- The Washington Times - Friday, July 25, 2008

Senators on a key tax panel demanded a crackdown on offshore tax havens in the wake of a new report that one building in the Cayman Islands is used as a business address for more than 18,000 companies.

Congressional scrutiny of the offshore tax vehicles used by companies, investment funds and wealthy individuals is increasing. A study by a separate Senate panel last week calculated that offshore abuses cost the U.S. government $100 billion a year in lost tax revenue.

“We’re going to find a way to make a huge dent in this problem,” said Sen. Max Baucus, Montana Democrat and chairman of the Senate Finance Committee.

The Government Accountability Office, Congress’ investigative arm, said in a report released Thursday that the Ugland House, a five-story building in the Caymans, is used by 18,000 companies, 5 percent of which are U.S.-owned.

Also, 40 percent to 50 percent have a U.S. billing address or other connection, the report said. More than 700 publicly traded U.S. companies are incorporated in the Caymans, according to the GAO.

Michael Brostek, director of tax issues for the GAO, said many of the entities are hedge funds or other investment vehicles. Some of the strategies used by large multinational companies, such as setting up subsidiaries in the Caymans, are legal, while others are not, he said.

Mr. Baucus said the Senate had previously looked into the Ugland House in 2004, when more than 12,000 companies used it as a business address.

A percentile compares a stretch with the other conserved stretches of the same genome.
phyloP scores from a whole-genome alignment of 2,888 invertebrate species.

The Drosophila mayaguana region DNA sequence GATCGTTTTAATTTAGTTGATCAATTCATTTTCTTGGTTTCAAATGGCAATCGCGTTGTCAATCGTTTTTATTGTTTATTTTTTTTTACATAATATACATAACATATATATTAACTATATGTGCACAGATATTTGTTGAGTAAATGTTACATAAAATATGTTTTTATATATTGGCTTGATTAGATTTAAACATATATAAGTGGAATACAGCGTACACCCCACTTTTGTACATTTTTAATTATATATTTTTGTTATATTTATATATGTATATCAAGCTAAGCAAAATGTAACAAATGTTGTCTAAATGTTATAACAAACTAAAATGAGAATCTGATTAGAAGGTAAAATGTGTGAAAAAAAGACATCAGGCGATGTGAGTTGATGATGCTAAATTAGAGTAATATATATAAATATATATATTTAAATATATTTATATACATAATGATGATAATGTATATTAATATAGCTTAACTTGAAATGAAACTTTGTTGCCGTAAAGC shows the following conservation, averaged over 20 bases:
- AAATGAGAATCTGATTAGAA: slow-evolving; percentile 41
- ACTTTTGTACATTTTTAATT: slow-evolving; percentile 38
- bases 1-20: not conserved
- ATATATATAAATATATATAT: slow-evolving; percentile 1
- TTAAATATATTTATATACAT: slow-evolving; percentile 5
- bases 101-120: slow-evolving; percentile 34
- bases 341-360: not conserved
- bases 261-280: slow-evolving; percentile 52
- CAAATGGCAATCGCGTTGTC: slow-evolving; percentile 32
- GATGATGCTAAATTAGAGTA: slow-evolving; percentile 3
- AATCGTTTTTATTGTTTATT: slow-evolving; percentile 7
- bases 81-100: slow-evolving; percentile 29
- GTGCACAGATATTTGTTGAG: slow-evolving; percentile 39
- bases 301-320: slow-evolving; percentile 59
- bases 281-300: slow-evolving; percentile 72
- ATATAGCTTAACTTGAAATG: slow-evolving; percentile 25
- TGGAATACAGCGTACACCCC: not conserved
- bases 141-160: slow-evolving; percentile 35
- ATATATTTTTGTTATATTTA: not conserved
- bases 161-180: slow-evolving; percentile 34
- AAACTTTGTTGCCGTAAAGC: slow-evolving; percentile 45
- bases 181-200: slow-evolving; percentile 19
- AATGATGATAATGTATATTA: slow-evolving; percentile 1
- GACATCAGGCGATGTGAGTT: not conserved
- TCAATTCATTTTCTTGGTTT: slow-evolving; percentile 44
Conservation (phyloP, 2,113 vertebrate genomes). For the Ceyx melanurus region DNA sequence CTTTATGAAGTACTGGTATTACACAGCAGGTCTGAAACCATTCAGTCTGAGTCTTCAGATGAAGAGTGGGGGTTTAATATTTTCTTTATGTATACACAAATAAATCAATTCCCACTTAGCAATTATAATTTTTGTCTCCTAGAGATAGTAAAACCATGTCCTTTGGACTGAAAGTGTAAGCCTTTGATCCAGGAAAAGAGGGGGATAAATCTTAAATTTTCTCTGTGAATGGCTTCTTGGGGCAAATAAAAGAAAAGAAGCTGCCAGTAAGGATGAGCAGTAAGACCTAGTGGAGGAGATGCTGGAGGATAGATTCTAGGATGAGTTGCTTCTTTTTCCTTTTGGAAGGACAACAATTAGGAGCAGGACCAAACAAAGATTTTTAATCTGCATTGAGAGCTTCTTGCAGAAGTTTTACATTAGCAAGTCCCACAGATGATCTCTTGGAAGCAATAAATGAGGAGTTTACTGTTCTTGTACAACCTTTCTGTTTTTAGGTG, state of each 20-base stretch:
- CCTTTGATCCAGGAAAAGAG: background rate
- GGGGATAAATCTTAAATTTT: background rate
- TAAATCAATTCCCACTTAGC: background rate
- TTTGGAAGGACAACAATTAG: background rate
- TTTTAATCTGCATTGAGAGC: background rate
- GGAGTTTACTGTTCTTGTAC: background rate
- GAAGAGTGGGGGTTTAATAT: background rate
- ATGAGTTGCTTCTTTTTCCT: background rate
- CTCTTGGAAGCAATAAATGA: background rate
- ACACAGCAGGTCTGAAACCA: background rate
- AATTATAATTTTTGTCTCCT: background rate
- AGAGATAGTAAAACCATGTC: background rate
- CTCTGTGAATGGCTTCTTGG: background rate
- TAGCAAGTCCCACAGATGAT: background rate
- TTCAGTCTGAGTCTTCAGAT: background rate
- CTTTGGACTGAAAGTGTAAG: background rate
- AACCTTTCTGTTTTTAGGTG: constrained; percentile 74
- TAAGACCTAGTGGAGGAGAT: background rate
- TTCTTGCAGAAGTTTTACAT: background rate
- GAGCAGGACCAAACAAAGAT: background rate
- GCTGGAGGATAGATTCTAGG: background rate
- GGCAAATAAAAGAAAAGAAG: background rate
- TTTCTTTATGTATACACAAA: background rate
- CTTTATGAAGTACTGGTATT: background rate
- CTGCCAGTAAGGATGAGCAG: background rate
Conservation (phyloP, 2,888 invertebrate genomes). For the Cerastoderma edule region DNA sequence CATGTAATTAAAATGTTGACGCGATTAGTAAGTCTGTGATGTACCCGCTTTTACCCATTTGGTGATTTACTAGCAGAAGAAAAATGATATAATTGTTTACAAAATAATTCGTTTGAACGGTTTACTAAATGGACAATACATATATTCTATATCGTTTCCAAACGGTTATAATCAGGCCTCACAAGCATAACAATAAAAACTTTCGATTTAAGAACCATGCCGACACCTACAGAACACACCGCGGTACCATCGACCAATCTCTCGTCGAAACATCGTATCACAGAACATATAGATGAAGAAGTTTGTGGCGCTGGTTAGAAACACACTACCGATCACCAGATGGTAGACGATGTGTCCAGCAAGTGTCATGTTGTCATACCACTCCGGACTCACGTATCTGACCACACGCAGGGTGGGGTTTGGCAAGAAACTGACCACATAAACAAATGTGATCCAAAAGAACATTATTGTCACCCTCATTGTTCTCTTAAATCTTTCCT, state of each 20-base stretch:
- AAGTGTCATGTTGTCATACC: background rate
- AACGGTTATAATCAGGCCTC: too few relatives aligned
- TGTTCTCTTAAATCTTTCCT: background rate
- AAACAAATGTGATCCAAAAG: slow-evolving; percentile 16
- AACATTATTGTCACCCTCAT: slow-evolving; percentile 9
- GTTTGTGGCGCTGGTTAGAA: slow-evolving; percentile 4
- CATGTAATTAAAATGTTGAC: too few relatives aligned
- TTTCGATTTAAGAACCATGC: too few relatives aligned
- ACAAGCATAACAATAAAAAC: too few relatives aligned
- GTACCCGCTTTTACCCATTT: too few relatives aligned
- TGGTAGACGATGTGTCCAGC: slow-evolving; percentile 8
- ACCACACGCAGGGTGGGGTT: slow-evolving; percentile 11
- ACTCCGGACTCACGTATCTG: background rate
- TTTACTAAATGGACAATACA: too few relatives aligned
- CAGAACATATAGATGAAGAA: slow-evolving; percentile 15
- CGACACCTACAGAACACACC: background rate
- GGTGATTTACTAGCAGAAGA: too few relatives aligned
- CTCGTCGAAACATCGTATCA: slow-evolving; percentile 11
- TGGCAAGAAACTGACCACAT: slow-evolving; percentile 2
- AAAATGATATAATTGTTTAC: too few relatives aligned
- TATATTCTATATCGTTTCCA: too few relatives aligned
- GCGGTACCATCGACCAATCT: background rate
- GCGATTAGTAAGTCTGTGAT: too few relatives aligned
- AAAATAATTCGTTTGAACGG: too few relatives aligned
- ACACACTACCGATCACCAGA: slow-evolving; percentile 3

“Remarkably, in the last four years, the Ugland House has found room for 6,000 new tenants, without even adding a new floor,” Mr. Baucus said.

The Caymans, a British territory with 47,000 residents, has two registered companies for every citizen, and a mutual fund or hedge fund for every five residents, Mr. Baucus added.

The Ugland House is home to international law firm Maples and Calder. The firm said Thursday there were legitimate reasons for companies to register in the Caymans, such as its tax-free status.

The law firm also said “it is not unusual” for thousands of businesses to use the same address, pointing out that more than 200,000 entities are registered at one address in Wilmington, Del.

Several senators criticized the Internal Revenue Service for not taking a tougher approach against offshore havens.

“I don’t think you’re taking this seriously,” said Sen. Kent Conrad, North Dakota Democrat.

Frank Ng, director of the IRS’s large and mid-size businesses division, said the agency is stepping up its enforcement efforts and has dedicated 1,500 employees to international tax enforcement.

“We know this is a significant compliance problem for us,” he said, adding that offshore havens cost U.S. taxpayers billions of dollars. He would not make a more specific estimate.

U.S. taxpayers are required to report all foreign financial accounts if their value exceeds $10,000. Failure to report the accounts can result in a penalty of as much as 50 percent of their amount.

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